Seed banks overlook wild relatives of food crops
- More than 70 per cent of wild plants are underrepresented in gene banks
- They may have useful traits that could be bred into future crops
- Collection efforts should focus on gaps in places such as South-East Asia
There is an urgent need to collect and conserve relatives of plants such as rice, wheat, maize and potato to preserve their genetic diversity, says a paper published this week (21 March) in Nature Plants. These plants may have useful traits that could be bred into future crops.
The research maps more than 1,000 wild relatives of 81 essential food crops, and found that more than 70 per cent of the wild plants are underrepresented in gene banks.
“The value of these crop wild relatives is almost incalculable for our future food security.”
Paul Smith, Botanic Gardens Conservation International
The scale of the need was a big surprise for the researchers, they say. “We knew that there was work to do, but not this much,” says Ruth Eastwood, coordinator of the Crop Wild Relatives project at Royal Botanical Gardens, Kew, in the United Kingdom.
The study highlights hotspots where these missing species can be found. Some of the wild crop relatives marked as high priorities are in places threatened by war — such as Syria and Afghanistan — or areas that see high deforestation and biodiversity loss — such as South-East Asia.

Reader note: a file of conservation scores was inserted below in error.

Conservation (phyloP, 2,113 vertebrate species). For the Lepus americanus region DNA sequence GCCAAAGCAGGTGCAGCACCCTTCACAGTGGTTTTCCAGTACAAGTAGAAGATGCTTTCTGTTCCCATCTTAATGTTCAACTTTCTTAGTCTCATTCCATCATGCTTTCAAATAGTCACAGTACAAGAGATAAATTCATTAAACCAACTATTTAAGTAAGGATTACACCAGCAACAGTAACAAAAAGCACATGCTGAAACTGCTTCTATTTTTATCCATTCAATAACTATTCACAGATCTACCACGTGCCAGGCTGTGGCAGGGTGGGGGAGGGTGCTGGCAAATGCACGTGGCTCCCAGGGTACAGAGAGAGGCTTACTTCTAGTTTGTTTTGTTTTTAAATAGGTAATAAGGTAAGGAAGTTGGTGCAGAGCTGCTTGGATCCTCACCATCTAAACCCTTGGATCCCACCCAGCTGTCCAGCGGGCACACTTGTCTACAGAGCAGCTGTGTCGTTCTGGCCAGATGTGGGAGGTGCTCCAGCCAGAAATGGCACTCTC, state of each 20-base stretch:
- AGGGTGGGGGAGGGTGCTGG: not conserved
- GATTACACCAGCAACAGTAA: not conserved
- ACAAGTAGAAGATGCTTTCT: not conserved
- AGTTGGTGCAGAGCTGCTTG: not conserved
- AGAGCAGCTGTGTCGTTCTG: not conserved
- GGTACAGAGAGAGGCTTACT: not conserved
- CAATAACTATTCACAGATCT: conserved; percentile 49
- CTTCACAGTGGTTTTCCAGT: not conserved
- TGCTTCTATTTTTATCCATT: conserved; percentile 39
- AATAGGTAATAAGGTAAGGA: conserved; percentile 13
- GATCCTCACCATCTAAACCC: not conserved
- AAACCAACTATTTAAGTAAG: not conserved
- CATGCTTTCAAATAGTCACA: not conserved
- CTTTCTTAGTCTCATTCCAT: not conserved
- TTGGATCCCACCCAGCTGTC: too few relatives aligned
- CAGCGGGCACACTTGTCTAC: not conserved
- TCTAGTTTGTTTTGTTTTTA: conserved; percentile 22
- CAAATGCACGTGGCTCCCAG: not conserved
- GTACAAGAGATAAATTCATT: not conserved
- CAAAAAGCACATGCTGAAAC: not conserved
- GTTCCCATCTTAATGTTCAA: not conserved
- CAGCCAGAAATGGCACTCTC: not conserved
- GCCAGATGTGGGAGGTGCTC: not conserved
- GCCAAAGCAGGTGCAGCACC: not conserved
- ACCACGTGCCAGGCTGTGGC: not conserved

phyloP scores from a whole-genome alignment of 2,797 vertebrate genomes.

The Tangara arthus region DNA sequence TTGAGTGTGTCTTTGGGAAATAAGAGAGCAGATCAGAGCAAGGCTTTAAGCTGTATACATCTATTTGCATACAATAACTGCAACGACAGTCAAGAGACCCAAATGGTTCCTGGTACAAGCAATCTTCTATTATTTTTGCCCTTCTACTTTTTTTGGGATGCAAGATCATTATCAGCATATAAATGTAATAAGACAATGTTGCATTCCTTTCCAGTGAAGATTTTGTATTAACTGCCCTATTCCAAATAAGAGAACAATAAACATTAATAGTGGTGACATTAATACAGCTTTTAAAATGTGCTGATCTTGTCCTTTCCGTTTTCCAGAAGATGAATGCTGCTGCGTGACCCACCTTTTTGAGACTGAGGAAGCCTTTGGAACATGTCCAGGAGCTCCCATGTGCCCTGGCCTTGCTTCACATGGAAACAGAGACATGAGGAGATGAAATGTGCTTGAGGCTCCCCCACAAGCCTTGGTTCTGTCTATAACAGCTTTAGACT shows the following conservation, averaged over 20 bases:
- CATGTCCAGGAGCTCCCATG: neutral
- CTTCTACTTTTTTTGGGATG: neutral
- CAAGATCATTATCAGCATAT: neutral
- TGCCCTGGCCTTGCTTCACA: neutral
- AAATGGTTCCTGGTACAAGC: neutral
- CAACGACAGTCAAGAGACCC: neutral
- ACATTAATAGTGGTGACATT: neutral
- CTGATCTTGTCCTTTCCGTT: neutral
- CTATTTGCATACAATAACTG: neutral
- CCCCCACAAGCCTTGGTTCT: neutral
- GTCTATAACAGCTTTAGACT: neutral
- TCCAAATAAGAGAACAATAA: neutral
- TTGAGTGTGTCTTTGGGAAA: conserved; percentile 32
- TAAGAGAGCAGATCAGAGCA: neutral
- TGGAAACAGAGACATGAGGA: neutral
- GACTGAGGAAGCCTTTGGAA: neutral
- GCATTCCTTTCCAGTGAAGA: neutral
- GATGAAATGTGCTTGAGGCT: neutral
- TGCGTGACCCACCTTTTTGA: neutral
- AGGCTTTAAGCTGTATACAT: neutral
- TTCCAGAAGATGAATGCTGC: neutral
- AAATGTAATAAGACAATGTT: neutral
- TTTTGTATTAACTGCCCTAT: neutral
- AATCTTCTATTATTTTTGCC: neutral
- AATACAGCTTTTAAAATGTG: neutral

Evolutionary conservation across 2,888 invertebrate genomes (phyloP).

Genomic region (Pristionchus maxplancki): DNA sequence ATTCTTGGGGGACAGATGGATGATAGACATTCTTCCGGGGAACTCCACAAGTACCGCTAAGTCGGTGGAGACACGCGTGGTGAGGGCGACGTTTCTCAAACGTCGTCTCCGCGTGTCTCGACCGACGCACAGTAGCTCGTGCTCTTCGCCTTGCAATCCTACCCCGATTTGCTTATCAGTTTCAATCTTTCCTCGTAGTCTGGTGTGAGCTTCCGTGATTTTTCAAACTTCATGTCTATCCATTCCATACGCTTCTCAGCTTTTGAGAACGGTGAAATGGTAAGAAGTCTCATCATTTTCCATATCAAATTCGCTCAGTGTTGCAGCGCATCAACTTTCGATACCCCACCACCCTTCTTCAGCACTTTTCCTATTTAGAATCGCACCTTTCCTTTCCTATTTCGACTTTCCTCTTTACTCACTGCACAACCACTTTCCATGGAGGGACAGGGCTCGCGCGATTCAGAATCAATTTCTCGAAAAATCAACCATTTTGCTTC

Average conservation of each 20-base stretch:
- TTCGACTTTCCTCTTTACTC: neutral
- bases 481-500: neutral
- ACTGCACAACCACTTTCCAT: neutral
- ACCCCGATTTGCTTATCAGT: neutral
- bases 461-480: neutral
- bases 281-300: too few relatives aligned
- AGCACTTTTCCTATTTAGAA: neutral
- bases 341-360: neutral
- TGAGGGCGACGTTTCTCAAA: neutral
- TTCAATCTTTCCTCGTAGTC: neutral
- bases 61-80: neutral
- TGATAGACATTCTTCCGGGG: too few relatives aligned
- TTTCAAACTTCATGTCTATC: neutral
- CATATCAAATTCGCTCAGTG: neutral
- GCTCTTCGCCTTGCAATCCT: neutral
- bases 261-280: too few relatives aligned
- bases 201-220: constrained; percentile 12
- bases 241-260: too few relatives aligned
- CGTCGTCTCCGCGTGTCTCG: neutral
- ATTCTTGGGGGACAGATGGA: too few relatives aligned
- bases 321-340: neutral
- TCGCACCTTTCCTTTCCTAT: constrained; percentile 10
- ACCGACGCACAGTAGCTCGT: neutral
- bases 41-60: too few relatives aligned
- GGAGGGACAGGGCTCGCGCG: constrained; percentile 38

The paper proposes that plant collection efforts should focus on the Mediterranean, the Middle East, South-East Asia and South America, where “the most critical collecting gaps” occur.
For example, “potato crop wild relatives are mainly found along the Andes in South America, although some species are found as northerly as Mexico and just into the United States”, Eastwood explains. “The main concentration is in Peru and Bolivia.”
The highest concentration of wild relatives of maize is found in Mexico, while rice relatives can be found across the tropics in places as diverse as Brazil, Cambodia, Thailand and West Africa.
But making high-quality collections from wild plants “does take time and care”, warns the paper. Paul Smith, secretary-general of global body Botanic Gardens Conservation International, says: “The value of these crop wild relatives is almost incalculable for our future food security.” This is because these plants include useful traits such as disease resistance and drought tolerance, he says.
“It is essential that none of these crop wild relatives becomes extinct and that we make them available to crop breeders as soon as possible.”
The UN’s Sustainable Development Goals recognise the importance of these species. Goal 2 says it is necessary to “maintain the genetic diversity of seeds, cultivated plants and farmed and domesticated animals and their related wild species”.